A long, sudden, and flexible pass-rusher with the first step and bend to threaten the edge, some variety to his rush approach, and a good understanding of hand use, he looks like someone who can contribute relatively soon as a situational pass-rusher, but who must continue to add additional bulk/functional strength to hold up in the run game at the next level.

Byron Young (DE – Tennessee)

Something of a mixed bag in that his intensity, physicality and power are all outstanding, but he needs to get off the line of scrimmage faster, lacks variety as a pass-rusher, and struggles with balance/flexibility. The type of player you root for because of his background, but he is both raw and significantly older than many of his peers in the draft class. Would probably fit best as a strongside “elephant” linebacker in a two-gap defensive front, but may need to spend some time developing before he’s ready to be a regular contributor.

Dylan Horton (DE – TCU)

A late bloomer who has the motor, power, and temperament to endear himself to pro coaches, there are still some technical/fundamental issues to his game, most notably his high pad level and struggles locating the football, but clearly has the physical and mental tools to succeed at the next level in some capacity. Could conceivably play as a strongside defensive end in a two-gap even front, or potentially as a five-technique end in an odd front, the latter being where he played last season.

Zacch Pickens (DL – South Carolina)

A powerfully-built nose tackle with the lower-body strength to hold the point of attack in the run game and the quickness to threaten gaps on passing downs, but who is still raw from a technical standpoint after three years in the starting lineup. Could eventually work his way into a rotation if he learns to use his hands better and develops some different approaches to rushing the passer, so his draft stock will likely depend on how confident teams are in their ability to coach him up.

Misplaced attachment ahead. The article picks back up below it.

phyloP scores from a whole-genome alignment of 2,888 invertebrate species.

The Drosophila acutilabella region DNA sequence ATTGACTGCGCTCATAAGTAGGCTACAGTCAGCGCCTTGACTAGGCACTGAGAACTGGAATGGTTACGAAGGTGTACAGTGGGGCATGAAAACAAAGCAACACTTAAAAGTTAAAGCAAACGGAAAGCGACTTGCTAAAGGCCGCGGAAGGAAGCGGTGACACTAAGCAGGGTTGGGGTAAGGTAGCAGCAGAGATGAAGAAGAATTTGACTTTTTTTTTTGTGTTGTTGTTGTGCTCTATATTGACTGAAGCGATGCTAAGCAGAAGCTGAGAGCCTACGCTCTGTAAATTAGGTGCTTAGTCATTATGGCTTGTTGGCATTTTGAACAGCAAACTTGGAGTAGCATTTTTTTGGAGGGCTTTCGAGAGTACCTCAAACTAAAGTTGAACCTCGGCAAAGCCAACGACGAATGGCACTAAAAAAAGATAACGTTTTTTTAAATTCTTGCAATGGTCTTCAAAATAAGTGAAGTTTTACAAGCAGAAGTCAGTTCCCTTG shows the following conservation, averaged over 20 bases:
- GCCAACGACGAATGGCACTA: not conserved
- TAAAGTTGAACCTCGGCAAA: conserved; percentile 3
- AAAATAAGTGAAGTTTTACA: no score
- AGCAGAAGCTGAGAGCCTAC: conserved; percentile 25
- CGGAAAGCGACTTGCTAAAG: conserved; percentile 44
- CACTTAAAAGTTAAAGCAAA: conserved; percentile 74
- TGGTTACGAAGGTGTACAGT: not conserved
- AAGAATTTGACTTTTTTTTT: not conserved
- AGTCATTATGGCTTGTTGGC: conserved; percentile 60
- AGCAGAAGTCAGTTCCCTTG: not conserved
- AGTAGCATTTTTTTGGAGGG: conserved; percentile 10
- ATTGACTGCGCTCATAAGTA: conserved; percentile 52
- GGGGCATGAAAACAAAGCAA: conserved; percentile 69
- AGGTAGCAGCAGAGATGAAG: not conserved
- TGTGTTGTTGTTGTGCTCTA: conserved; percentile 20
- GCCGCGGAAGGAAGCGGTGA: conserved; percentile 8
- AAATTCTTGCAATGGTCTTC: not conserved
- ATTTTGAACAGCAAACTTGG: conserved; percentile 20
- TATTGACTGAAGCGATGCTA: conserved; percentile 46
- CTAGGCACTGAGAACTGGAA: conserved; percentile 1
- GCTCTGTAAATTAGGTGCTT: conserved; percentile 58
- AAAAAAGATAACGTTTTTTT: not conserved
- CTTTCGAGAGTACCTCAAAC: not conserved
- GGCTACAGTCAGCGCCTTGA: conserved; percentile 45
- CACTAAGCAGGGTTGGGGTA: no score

Derick Hall (DE – Auburn)

One of the most pro-ready edge defenders in this year’s class, combining a thick build, excellent functional strength and contact balance. Can either bull-rush or rip his way into the backfield, traits which could allow him to contribute early in his career. May not have quite as high a ceiling as some of the other edge defenders in the class, but should be able to carve out a long, productive career modeled on players like Brandon Graham, LaMarr Woodley and Tamba Hali.

Byron Young (DE – Tennessee)

Something of a mixed bag in that his intensity, physicality and power are all outstanding, but he needs to get off the line of scrimmage faster, lacks variety as a pass-rusher, and struggles with balance/flexibility. The type of player you root for because of his background, but he is both raw and significantly older than many of his peers in the draft class. Would probably fit best as a strongside “elephant” linebacker in a two-gap defensive front, but may need to spend some time developing before he’s ready to be a regular contributor.


NFL, NFL Draft